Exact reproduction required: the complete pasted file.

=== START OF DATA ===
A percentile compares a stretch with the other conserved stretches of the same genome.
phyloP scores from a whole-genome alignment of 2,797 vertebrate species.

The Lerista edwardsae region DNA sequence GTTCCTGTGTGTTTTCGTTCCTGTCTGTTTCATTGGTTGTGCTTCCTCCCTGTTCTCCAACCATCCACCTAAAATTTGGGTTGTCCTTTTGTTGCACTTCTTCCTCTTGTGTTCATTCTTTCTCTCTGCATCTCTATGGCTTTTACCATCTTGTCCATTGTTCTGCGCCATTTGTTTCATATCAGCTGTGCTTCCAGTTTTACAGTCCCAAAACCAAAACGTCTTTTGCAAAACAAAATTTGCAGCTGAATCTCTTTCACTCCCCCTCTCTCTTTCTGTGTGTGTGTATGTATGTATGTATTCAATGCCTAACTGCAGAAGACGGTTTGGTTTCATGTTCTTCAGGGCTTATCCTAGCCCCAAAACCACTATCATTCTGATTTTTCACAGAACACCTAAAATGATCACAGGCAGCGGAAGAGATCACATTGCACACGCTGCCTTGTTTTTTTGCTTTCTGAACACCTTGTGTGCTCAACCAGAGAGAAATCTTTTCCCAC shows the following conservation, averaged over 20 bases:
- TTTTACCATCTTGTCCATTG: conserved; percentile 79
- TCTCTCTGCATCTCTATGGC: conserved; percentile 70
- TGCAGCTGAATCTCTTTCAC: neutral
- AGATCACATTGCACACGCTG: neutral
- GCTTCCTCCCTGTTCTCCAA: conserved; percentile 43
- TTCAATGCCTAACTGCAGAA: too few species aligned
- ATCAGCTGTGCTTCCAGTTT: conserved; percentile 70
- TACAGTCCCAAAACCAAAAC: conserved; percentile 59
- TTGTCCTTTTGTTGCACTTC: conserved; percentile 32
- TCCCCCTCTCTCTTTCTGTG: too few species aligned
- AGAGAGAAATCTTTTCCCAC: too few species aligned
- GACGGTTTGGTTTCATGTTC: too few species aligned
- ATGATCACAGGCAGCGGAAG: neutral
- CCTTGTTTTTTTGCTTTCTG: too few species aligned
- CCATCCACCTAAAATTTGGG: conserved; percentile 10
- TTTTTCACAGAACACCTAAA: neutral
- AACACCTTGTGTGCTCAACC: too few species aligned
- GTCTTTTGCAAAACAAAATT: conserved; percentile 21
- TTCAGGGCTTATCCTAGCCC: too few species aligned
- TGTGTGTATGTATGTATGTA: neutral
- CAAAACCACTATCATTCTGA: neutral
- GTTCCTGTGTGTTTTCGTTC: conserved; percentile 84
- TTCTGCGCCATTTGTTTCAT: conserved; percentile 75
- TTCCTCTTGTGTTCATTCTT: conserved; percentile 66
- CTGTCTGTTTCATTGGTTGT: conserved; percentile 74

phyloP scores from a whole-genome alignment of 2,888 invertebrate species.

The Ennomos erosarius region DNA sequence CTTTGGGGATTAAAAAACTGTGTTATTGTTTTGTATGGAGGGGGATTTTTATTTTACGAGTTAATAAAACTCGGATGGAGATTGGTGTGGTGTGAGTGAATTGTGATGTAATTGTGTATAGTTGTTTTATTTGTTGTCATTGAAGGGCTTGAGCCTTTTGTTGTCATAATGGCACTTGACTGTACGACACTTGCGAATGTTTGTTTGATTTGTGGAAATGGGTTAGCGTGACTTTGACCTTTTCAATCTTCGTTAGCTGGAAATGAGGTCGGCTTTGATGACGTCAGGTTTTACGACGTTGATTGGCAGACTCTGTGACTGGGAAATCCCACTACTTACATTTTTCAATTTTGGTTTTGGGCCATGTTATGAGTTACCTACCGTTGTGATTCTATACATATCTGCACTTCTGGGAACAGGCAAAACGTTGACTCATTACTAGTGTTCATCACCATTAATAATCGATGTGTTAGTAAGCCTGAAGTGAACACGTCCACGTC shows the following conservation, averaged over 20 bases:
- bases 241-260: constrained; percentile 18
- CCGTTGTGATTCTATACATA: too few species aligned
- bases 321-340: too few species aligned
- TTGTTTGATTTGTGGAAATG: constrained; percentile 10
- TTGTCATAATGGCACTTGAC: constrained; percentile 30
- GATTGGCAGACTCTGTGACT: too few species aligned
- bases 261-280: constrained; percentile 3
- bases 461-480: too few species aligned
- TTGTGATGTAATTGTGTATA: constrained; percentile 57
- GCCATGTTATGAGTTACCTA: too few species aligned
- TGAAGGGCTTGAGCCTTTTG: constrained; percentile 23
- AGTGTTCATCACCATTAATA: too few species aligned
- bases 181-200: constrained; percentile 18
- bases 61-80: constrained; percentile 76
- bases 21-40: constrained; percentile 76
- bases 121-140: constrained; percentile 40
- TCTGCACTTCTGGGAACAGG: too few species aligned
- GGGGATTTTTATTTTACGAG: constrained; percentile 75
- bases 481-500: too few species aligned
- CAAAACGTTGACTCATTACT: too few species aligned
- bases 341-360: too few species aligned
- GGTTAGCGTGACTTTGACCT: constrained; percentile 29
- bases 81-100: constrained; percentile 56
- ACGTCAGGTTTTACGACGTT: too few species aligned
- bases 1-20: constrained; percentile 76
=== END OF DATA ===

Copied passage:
A percentile compares a stretch with the other conserved stretches of the same genome.
phyloP scores from a whole-genome alignment of 2,797 vertebrate species.

The Lerista edwardsae region DNA sequence GTTCCTGTGTGTTTTCGTTCCTGTCTGTTTCATTGGTTGTGCTTCCTCCCTGTTCTCCAACCATCCACCTAAAATTTGGGTTGTCCTTTTGTTGCACTTCTTCCTCTTGTGTTCATTCTTTCTCTCTGCATCTCTATGGCTTTTACCATCTTGTCCATTGTTCTGCGCCATTTGTTTCATATCAGCTGTGCTTCCAGTTTTACAGTCCCAAAACCAAAACGTCTTTTGCAAAACAAAATTTGCAGCTGAATCTCTTTCACTCCCCCTCTCTCTTTCTGTGTGTGTGTATGTATGTATGTATTCAATGCCTAACTGCAGAAGACGGTTTGGTTTCATGTTCTTCAGGGCTTATCCTAGCCCCAAAACCACTATCATTCTGATTTTTCACAGAACACCTAAAATGATCACAGGCAGCGGAAGAGATCACATTGCACACGCTGCCTTGTTTTTTTGCTTTCTGAACACCTTGTGTGCTCAACCAGAGAGAAATCTTTTCCCAC shows the following conservation, averaged over 20 bases:
- TTTTACCATCTTGTCCATTG: conserved; percentile 79
- TCTCTCTGCATCTCTATGGC: conserved; percentile 70
- TGCAGCTGAATCTCTTTCAC: neutral
- AGATCACATTGCACACGCTG: neutral
- GCTTCCTCCCTGTTCTCCAA: conserved; percentile 43
- TTCAATGCCTAACTGCAGAA: too few species aligned
- ATCAGCTGTGCTTCCAGTTT: conserved; percentile 70
- TACAGTCCCAAAACCAAAAC: conserved; percentile 59
- TTGTCCTTTTGTTGCACTTC: conserved; percentile 32
- TCCCCCTCTCTCTTTCTGTG: too few species aligned
- AGAGAGAAATCTTTTCCCAC: too few species aligned
- GACGGTTTGGTTTCATGTTC: too few species aligned
- ATGATCACAGGCAGCGGAAG: neutral
- CCTTGTTTTTTTGCTTTCTG: too few species aligned
- CCATCCACCTAAAATTTGGG: conserved; percentile 10
- TTTTTCACAGAACACCTAAA: neutral
- AACACCTTGTGTGCTCAACC: too few species aligned
- GTCTTTTGCAAAACAAAATT: conserved; percentile 21
- TTCAGGGCTTATCCTAGCCC: too few species aligned
- TGTGTGTATGTATGTATGTA: neutral
- CAAAACCACTATCATTCTGA: neutral
- GTTCCTGTGTGTTTTCGTTC: conserved; percentile 84
- TTCTGCGCCATTTGTTTCAT: conserved; percentile 75
- TTCCTCTTGTGTTCATTCTT: conserved; percentile 66
- CTGTCTGTTTCATTGGTTGT: conserved; percentile 74

phyloP scores from a whole-genome alignment of 2,888 invertebrate species.

The Ennomos erosarius region DNA sequence CTTTGGGGATTAAAAAACTGTGTTATTGTTTTGTATGGAGGGGGATTTTTATTTTACGAGTTAATAAAACTCGGATGGAGATTGGTGTGGTGTGAGTGAATTGTGATGTAATTGTGTATAGTTGTTTTATTTGTTGTCATTGAAGGGCTTGAGCCTTTTGTTGTCATAATGGCACTTGACTGTACGACACTTGCGAATGTTTGTTTGATTTGTGGAAATGGGTTAGCGTGACTTTGACCTTTTCAATCTTCGTTAGCTGGAAATGAGGTCGGCTTTGATGACGTCAGGTTTTACGACGTTGATTGGCAGACTCTGTGACTGGGAAATCCCACTACTTACATTTTTCAATTTTGGTTTTGGGCCATGTTATGAGTTACCTACCGTTGTGATTCTATACATATCTGCACTTCTGGGAACAGGCAAAACGTTGACTCATTACTAGTGTTCATCACCATTAATAATCGATGTGTTAGTAAGCCTGAAGTGAACACGTCCACGTC shows the following conservation, averaged over 20 bases:
- bases 241-260: constrained; percentile 18
- CCGTTGTGATTCTATACATA: too few species aligned
- bases 321-340: too few species aligned
- TTGTTTGATTTGTGGAAATG: constrained; percentile 10
- TTGTCATAATGGCACTTGAC: constrained; percentile 30
- GATTGGCAGACTCTGTGACT: too few species aligned
- bases 261-280: constrained; percentile 3
- bases 461-480: too few species aligned
- TTGTGATGTAATTGTGTATA: constrained; percentile 57
- GCCATGTTATGAGTTACCTA: too few species aligned
- TGAAGGGCTTGAGCCTTTTG: constrained; percentile 23
- AGTGTTCATCACCATTAATA: too few species aligned
- bases 181-200: constrained; percentile 18
- bases 61-80: constrained; percentile 76
- bases 21-40: constrained; percentile 76
- bases 121-140: constrained; percentile 40
- TCTGCACTTCTGGGAACAGG: too few species aligned
- GGGGATTTTTATTTTACGAG: constrained; percentile 75
- bases 481-500: too few species aligned
- CAAAACGTTGACTCATTACT: too few species aligned
- bases 341-360: too few species aligned
- GGTTAGCGTGACTTTGACCT: constrained; percentile 29
- bases 81-100: constrained; percentile 56
- ACGTCAGGTTTTACGACGTT: too few species aligned
- bases 1-20: constrained; percentile 76